I'm wiped out. Had a wonderful weekend as co-organizer of a somewhat scaled back Scientific Software Days, conferring with Steve about the imminent future of science communication, hanging around with him and other friends arguing the future of climate science, and even having the privilege of interacting with Bill Stein over dinner, which was a treat. Plus I'm seriously starting an exercise program which for a man of my sphericity is no small task, and trying to spin up some new projects, and, yeah, attend to the tedious details of the day job.
Today I was worthless; you can always tell those days because there are eighteen items on my Reader feed. That means I was in "I'll just poke around a bit and see if I wake up enough to work" mode all day. Sigh.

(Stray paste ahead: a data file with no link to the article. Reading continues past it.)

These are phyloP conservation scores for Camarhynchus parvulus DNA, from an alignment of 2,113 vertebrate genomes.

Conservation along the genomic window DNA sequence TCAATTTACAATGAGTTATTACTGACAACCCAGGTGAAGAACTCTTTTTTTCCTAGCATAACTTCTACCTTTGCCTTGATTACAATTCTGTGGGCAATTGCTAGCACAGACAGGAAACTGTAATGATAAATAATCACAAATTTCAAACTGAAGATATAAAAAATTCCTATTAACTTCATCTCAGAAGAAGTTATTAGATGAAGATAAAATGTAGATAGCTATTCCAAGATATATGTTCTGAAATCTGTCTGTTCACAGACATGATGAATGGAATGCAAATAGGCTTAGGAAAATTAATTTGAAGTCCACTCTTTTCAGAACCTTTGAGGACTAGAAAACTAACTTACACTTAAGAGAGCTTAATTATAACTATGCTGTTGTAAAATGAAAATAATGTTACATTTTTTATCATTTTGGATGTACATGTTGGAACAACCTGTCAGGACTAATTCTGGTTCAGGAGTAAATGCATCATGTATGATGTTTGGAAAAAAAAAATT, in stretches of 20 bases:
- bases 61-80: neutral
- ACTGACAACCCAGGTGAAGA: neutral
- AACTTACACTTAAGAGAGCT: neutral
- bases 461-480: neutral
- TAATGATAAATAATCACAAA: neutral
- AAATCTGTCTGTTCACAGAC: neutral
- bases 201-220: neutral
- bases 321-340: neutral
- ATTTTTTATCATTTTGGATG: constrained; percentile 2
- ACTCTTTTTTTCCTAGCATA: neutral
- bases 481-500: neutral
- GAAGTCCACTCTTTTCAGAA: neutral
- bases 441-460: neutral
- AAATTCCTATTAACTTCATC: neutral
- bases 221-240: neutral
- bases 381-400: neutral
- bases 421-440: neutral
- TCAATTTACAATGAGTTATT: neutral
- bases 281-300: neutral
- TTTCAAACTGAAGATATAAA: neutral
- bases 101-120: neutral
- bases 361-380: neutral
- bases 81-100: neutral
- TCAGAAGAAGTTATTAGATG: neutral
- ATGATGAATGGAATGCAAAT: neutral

Consequently not much time/energy for blogging this week. Read my feed if you're bored!.
I'd like to draw your attention to this article by John Nielsen-Gammon. It makes me uncomfortable and I think it's wrong, but it's not obviously wrong.
My first response was "um, that can't be right".
My second response was "perhaps the question is ill-posed" but I think it isn't. There's a serious actuarial question here. To be sure, given that there is only one Earth rather than thousands, it's not one that is easy to answer.
The question is essentially "How much more likely is an event on the scale of the recent Nashville flooding as a consequence of anthropogenic climate change?" John says not much, but his answer changes when you drop the "anthropogenic" term. In other words, he's saying that changes in severe flood events to date have been real climate changes but not anthropogenic climate changes.
So I'm back to "um, that can't be right." I'm pretty sure there's something more or less non-obviously wrong there, but what is it?